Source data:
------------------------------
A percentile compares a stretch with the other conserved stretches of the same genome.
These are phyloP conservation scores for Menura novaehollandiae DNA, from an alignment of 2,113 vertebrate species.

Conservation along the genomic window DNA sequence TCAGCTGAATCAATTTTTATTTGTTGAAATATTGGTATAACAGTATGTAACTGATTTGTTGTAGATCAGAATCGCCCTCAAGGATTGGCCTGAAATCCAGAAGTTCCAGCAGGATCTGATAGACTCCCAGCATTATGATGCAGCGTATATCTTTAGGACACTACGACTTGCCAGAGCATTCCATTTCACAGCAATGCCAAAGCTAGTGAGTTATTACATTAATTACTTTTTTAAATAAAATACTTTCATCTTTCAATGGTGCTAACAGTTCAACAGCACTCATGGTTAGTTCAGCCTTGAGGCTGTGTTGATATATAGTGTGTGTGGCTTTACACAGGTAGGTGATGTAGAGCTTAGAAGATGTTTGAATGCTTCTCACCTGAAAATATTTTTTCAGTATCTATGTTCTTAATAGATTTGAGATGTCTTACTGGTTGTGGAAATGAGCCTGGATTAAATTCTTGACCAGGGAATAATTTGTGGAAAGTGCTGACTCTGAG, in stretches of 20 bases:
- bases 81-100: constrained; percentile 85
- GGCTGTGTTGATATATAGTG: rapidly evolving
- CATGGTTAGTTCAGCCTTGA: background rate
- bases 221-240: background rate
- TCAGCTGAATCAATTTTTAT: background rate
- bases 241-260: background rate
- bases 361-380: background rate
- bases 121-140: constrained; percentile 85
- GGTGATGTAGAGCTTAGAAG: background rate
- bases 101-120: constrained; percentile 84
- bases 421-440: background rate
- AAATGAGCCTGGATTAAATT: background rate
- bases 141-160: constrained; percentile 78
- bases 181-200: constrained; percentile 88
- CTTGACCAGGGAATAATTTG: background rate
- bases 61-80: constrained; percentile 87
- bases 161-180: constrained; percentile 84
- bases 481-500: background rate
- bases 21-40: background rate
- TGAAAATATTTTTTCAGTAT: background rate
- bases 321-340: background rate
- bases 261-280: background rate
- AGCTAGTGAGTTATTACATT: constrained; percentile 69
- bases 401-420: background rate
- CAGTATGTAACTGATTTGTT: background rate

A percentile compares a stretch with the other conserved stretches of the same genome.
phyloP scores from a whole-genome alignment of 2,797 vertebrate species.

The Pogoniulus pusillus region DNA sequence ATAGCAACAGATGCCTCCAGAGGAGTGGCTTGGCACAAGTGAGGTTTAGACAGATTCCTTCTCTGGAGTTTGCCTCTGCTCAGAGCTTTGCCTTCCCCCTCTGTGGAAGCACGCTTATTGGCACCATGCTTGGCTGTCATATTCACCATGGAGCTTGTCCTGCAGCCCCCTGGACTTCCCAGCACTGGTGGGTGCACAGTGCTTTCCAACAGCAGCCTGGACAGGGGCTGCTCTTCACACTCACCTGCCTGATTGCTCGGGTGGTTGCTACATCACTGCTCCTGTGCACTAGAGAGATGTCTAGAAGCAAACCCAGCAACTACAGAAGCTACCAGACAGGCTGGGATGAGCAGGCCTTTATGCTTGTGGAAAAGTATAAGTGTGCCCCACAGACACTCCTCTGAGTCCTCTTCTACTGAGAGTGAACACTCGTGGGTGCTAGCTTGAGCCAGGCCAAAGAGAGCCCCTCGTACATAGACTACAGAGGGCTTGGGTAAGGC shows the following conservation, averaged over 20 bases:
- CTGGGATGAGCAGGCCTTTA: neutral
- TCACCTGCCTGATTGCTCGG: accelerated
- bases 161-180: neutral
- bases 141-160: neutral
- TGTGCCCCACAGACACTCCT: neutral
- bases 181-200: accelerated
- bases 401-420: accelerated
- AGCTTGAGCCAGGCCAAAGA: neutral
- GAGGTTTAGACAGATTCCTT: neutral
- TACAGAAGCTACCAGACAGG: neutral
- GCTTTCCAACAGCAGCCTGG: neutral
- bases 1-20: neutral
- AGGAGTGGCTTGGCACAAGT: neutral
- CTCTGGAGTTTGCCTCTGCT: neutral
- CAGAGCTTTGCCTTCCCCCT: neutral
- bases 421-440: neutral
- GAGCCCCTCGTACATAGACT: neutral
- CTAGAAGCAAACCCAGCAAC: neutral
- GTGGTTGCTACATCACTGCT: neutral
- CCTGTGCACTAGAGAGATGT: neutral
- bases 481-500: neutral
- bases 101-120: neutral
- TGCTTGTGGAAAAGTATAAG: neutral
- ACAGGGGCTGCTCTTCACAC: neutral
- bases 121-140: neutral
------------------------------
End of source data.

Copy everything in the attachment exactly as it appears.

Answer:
A percentile compares a stretch with the other conserved stretches of the same genome.
These are phyloP conservation scores for Menura novaehollandiae DNA, from an alignment of 2,113 vertebrate species.

Conservation along the genomic window DNA sequence TCAGCTGAATCAATTTTTATTTGTTGAAATATTGGTATAACAGTATGTAACTGATTTGTTGTAGATCAGAATCGCCCTCAAGGATTGGCCTGAAATCCAGAAGTTCCAGCAGGATCTGATAGACTCCCAGCATTATGATGCAGCGTATATCTTTAGGACACTACGACTTGCCAGAGCATTCCATTTCACAGCAATGCCAAAGCTAGTGAGTTATTACATTAATTACTTTTTTAAATAAAATACTTTCATCTTTCAATGGTGCTAACAGTTCAACAGCACTCATGGTTAGTTCAGCCTTGAGGCTGTGTTGATATATAGTGTGTGTGGCTTTACACAGGTAGGTGATGTAGAGCTTAGAAGATGTTTGAATGCTTCTCACCTGAAAATATTTTTTCAGTATCTATGTTCTTAATAGATTTGAGATGTCTTACTGGTTGTGGAAATGAGCCTGGATTAAATTCTTGACCAGGGAATAATTTGTGGAAAGTGCTGACTCTGAG, in stretches of 20 bases:
- bases 81-100: constrained; percentile 85
- GGCTGTGTTGATATATAGTG: rapidly evolving
- CATGGTTAGTTCAGCCTTGA: background rate
- bases 221-240: background rate
- TCAGCTGAATCAATTTTTAT: background rate
- bases 241-260: background rate
- bases 361-380: background rate
- bases 121-140: constrained; percentile 85
- GGTGATGTAGAGCTTAGAAG: background rate
- bases 101-120: constrained; percentile 84
- bases 421-440: background rate
- AAATGAGCCTGGATTAAATT: background rate
- bases 141-160: constrained; percentile 78
- bases 181-200: constrained; percentile 88
- CTTGACCAGGGAATAATTTG: background rate
- bases 61-80: constrained; percentile 87
- bases 161-180: constrained; percentile 84
- bases 481-500: background rate
- bases 21-40: background rate
- TGAAAATATTTTTTCAGTAT: background rate
- bases 321-340: background rate
- bases 261-280: background rate
- AGCTAGTGAGTTATTACATT: constrained; percentile 69
- bases 401-420: background rate
- CAGTATGTAACTGATTTGTT: background rate

A percentile compares a stretch with the other conserved stretches of the same genome.
phyloP scores from a whole-genome alignment of 2,797 vertebrate species.

The Pogoniulus pusillus region DNA sequence ATAGCAACAGATGCCTCCAGAGGAGTGGCTTGGCACAAGTGAGGTTTAGACAGATTCCTTCTCTGGAGTTTGCCTCTGCTCAGAGCTTTGCCTTCCCCCTCTGTGGAAGCACGCTTATTGGCACCATGCTTGGCTGTCATATTCACCATGGAGCTTGTCCTGCAGCCCCCTGGACTTCCCAGCACTGGTGGGTGCACAGTGCTTTCCAACAGCAGCCTGGACAGGGGCTGCTCTTCACACTCACCTGCCTGATTGCTCGGGTGGTTGCTACATCACTGCTCCTGTGCACTAGAGAGATGTCTAGAAGCAAACCCAGCAACTACAGAAGCTACCAGACAGGCTGGGATGAGCAGGCCTTTATGCTTGTGGAAAAGTATAAGTGTGCCCCACAGACACTCCTCTGAGTCCTCTTCTACTGAGAGTGAACACTCGTGGGTGCTAGCTTGAGCCAGGCCAAAGAGAGCCCCTCGTACATAGACTACAGAGGGCTTGGGTAAGGC shows the following conservation, averaged over 20 bases:
- CTGGGATGAGCAGGCCTTTA: neutral
- TCACCTGCCTGATTGCTCGG: accelerated
- bases 161-180: neutral
- bases 141-160: neutral
- TGTGCCCCACAGACACTCCT: neutral
- bases 181-200: accelerated
- bases 401-420: accelerated
- AGCTTGAGCCAGGCCAAAGA: neutral
- GAGGTTTAGACAGATTCCTT: neutral
- TACAGAAGCTACCAGACAGG: neutral
- GCTTTCCAACAGCAGCCTGG: neutral
- bases 1-20: neutral
- AGGAGTGGCTTGGCACAAGT: neutral
- CTCTGGAGTTTGCCTCTGCT: neutral
- CAGAGCTTTGCCTTCCCCCT: neutral
- bases 421-440: neutral
- GAGCCCCTCGTACATAGACT: neutral
- CTAGAAGCAAACCCAGCAAC: neutral
- GTGGTTGCTACATCACTGCT: neutral
- CCTGTGCACTAGAGAGATGT: neutral
- bases 481-500: neutral
- bases 101-120: neutral
- TGCTTGTGGAAAAGTATAAG: neutral
- ACAGGGGCTGCTCTTCACAC: neutral
- bases 121-140: neutral